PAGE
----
In New York City's war on crime, the worst criminal offenders are pursued by the detectives of the Major Case Squad. These are their stories…
Before Jerry Bruckheimer started stamping the letters, C-S-I, in front of all his shows, writer/producer Dick Wolf was blazing his own path to the upper echelon of pop culture with his most renowned creation, "Law & Order." Debuting in 1990, "Law & Order" ran on NBC for twenty years and stands as one of the longest running programs on television. The format of the acclaimed drama followed the police investigation of a crime through trial and prosecution. The crimes themselves are "ripped from the headlines," loosely based on cases from Bernie Goetz to the death of Anna-Nicole Smith. In 1999, the show became a franchise with the debut of its first spin-off, "Law & Order: Special Victims Unit," which focused on crimes of a sexual nature. The second spin-off, "Law & Order: Criminal Intent," debuted in 2001 and revolved around the NYPD's Major Crimes Squad as they handled cases involving high society, celebrities, and politicos. "Criminal Intent" differed from its compatriots in that it focused more on the detectives as well as the criminals themselves.
The series had quite the revolving cast of characters. In its initial seasons, the lead protagonists were Detectives Robert Goren (Vincent D'Onofrio) and Alexandra Eames (Kathryn Erbe). Their relationship has often been compared to that of Sherlock Holmes and Dr. Watson with Goren being the brilliant eccentric and Eames as the straight-laced partner dealing with his unorthodox methods. By season 4, the producers hit on the idea to alternate investigative teams and reintroduced Chris Noth as Det. Mike Logan, a character he played during the first four seasons of the original "Law & Order." Noth is paired briefly with Annabelle Sciorra before she was replaced by Julianne Nicholson as Det. Megan Wheeler. Both teams worked under Captain Danny Ross (Eric Bogosian), who was introduced as their new superior officer in season 5.
"Criminal Intent" was in a state of flux for the seventh season with the 2007 writer's strike being just one of the causes. The show moved from NBC to the USA Network while Julianne Nicholson was on maternity leave for the first half of the season. She was temporarily replaced by Alicia Witt as the feisty Det. Nola Falacci.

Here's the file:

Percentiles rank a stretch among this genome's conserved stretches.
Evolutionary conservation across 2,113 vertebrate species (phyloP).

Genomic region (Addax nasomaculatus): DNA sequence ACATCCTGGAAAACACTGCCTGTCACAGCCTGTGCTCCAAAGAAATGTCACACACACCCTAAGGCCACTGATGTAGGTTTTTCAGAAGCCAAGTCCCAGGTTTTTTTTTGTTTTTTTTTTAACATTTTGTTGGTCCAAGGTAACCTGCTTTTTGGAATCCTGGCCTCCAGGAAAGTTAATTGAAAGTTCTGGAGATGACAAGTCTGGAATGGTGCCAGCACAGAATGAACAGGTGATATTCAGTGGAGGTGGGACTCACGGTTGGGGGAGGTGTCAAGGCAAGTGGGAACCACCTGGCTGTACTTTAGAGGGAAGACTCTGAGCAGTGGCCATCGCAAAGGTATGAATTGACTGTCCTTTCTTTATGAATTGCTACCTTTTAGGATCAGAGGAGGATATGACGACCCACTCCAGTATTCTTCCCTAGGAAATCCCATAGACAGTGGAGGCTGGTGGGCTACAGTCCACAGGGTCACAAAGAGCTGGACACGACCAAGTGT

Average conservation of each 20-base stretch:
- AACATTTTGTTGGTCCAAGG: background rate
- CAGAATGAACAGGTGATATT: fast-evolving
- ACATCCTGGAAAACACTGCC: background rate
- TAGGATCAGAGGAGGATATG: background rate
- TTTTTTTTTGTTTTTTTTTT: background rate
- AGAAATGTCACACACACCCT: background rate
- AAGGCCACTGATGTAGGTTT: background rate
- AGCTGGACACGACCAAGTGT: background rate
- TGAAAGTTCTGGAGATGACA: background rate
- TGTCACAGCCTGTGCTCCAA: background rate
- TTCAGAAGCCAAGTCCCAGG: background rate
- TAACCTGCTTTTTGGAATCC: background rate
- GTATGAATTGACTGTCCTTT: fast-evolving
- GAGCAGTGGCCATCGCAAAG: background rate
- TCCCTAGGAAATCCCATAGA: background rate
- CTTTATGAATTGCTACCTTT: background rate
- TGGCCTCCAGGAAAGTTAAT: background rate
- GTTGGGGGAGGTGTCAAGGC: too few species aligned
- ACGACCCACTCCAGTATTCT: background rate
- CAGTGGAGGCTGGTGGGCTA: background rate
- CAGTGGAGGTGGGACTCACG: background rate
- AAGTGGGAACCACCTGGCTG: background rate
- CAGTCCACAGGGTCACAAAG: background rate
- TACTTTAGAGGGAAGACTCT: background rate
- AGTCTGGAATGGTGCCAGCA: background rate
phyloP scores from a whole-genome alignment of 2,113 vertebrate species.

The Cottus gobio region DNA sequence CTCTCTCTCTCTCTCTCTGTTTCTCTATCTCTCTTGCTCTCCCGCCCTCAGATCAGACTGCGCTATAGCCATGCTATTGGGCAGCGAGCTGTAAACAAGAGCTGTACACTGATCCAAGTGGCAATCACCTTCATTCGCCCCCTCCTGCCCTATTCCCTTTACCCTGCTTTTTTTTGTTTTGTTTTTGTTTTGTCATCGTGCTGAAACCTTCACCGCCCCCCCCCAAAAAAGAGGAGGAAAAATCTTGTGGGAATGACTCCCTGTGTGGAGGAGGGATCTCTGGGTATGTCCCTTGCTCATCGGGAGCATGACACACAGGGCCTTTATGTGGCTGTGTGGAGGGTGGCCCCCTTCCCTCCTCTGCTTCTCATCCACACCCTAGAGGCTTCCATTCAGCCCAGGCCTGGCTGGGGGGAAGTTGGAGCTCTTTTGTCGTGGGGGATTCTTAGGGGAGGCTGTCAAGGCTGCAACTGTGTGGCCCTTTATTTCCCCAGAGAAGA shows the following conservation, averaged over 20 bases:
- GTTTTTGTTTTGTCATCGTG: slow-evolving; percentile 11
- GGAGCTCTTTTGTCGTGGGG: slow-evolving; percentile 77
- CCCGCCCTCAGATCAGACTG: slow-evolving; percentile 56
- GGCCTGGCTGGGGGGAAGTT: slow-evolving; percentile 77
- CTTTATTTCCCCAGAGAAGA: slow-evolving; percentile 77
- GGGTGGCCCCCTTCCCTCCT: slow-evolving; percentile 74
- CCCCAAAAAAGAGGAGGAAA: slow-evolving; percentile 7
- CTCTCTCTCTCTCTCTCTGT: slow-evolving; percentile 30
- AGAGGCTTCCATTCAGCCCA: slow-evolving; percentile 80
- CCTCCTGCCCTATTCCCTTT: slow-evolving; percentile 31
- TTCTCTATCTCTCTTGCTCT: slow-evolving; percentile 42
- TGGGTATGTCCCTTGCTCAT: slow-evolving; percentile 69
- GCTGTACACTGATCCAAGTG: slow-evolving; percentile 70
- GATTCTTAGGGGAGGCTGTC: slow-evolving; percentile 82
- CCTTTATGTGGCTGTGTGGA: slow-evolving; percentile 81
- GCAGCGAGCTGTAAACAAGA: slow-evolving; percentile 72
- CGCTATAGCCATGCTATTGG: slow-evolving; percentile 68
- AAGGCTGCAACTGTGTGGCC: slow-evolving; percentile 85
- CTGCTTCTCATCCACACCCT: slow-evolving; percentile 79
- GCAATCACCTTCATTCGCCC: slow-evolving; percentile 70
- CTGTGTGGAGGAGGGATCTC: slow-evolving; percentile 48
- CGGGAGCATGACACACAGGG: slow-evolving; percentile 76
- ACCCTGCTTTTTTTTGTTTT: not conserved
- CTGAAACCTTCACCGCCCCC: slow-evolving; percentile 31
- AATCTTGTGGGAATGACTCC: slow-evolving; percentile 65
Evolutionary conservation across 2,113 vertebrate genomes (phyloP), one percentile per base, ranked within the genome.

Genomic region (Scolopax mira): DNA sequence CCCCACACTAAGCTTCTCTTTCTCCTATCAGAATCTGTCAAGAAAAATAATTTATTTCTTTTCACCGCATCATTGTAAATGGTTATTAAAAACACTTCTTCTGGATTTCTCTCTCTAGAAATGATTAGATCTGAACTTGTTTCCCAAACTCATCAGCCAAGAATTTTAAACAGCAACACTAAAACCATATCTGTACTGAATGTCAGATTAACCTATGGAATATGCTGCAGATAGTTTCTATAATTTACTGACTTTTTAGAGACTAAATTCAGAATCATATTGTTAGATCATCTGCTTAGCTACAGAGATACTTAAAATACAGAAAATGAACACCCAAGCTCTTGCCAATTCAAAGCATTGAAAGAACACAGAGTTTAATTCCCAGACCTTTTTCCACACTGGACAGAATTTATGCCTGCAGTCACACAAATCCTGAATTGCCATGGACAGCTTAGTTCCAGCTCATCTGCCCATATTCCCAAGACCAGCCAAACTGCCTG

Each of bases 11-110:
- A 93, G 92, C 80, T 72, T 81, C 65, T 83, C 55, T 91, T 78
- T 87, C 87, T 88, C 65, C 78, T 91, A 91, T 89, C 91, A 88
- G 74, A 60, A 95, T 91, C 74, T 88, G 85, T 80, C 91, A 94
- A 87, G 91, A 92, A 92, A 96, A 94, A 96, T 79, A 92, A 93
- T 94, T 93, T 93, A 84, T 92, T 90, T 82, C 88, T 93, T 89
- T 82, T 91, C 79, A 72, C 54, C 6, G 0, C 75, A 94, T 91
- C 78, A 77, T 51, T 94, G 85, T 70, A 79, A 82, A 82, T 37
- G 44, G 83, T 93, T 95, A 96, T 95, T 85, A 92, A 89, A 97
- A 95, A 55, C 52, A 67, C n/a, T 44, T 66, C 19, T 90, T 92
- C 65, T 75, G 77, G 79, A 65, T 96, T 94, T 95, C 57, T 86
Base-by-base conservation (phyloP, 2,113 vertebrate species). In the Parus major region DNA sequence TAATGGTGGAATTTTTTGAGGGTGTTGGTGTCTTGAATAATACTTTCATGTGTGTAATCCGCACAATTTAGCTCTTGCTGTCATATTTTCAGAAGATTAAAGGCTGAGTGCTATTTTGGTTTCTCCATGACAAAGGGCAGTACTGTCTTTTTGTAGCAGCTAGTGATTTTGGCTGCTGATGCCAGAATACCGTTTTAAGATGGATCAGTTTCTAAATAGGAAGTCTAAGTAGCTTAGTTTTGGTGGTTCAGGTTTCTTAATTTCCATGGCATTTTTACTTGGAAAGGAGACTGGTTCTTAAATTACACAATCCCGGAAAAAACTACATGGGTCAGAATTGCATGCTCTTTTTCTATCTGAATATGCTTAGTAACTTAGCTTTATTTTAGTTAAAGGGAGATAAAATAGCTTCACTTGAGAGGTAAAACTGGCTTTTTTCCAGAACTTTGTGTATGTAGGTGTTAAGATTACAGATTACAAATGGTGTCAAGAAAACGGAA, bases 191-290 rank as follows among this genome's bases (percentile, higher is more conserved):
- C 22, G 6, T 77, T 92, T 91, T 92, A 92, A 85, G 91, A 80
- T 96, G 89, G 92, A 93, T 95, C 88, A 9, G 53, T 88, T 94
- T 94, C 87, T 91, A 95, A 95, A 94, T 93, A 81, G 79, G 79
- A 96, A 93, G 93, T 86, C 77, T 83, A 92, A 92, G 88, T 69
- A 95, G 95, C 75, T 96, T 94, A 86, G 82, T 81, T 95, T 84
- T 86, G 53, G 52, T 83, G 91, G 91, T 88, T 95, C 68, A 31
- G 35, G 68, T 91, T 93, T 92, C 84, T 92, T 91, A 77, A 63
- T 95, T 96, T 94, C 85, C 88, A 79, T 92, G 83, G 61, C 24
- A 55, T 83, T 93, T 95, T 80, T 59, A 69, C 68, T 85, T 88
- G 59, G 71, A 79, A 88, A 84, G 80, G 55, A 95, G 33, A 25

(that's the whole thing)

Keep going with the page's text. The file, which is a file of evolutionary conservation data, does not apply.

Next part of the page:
The previous seasons of "Criminal Intent" were released by Universal. Shout Factory has taken the torch and released the complete seventh season in this five-disc set. The episodes included are:
- "Amends" – The murder of a police officer forces Det. Eames to reopen the investigation into the death of her husband, who was also killed in the line of duty.
- "Seeds" – A fertility doctor is found ritualistically murdered in the clinic he ran with his brother.
- "Smile" – The death of a dentist leads to the discovery of tainted mouthwash.
- "Lonelyville" – When a dead woman is found in a motel, Logan & Falacci follow the trail to a lonely writer profiling the city's singles scene.
- "Depths" – The FBI is quick to cry terrorism when a Middle Eastern diver turns up dead.
- "Courtship" – The murder of a judge's wife uncovers a web of deceit involving a hot-headed movie director and his starlet wife.
- "Self-Made" – The brutal torture and murder of a young writer lead Goran & Eames to believe she was a victim of the violent past she worked hard to escape.
- "Offense" – The rape trial of a group of college football players is in jeopardy when a key witness is murdered.
- "Untethered" – Goren goes undercover as a prisoner to investigate claims by his nephew of abuse and murder by the staff.
- "Senseless" – Logan becomes personally involved in the random slaying of three college students.
- "Purgatory" – Goren works to clear his name by gathering evidence against a pair of corrupt cops.
- "Contract" – Logan & Wheeler find no shortage of suspects in the murder of a controversial gossip columnist.
- "Betrayed" – Captain Ross is put in an unenviable position when an ex-girlfriend is accused of murdering her much-younger husband her his lover.
- "Assassin" – Logan & Wheeler must protect a crusading activist from an assassination attempt.
- "Please Note We Are No Longer Accepting Letters of Recommendation from Henry Kissinger" – Goren & Eames investigate a series of seemingly random killings of wealthy victims in Central Park.
- "Reunion" – A television host (guest-star Joan Jett) is bludgeoned to death and suspicion points to her drug addict son and a washed up rock idol.
- "Vanishing Act" – The body of a famous illusionist mysteriously appears in the cabinet of his former mentor, played by Christopher Lloyd.
- "Ten Count" – Logan & Wheeler delve into the amateur boxing scene when a protégé of Logan's is shot outside a nightclub.
- "Legacy" – Goren & Eames investigate the supposed suicide of a student at a ritzy private school.
- "Neighborhood Watch" – An enraged community is under suspicion following the murder of a recently released sex offender.
- "Last Rites" – A man's confession to his priest leads Logan to reopen a 16-year old homicide case.
- "Frame" – Goren is pitted once again with his arch-nemesis, Nicole Wallace, a serial killer, who puts his loved ones at risk.
The video is presented in anamorphic widescreen with an aspect ratio of 1.78:1. "Criminal Intent" doesn't have the slick presentation of "CSI," but the transfer is solid. Colors are strong with an inherent graininess that doesn’t detract from the clarity.
The audio is presented in Dolby Digital 5.1 and Dolby Digital 2.0 stereo. It's always nice to hear the trademark percussive sound that dots the episode. Dialogue is crisp and clear.
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"Law & Order: Criminal Intent" doesn't reinvent the wheel when it comes to the police procedural. However, there's no real need to when the wheel is so well constructed. "Criminal Intent" is a highly addictive and compelling drama.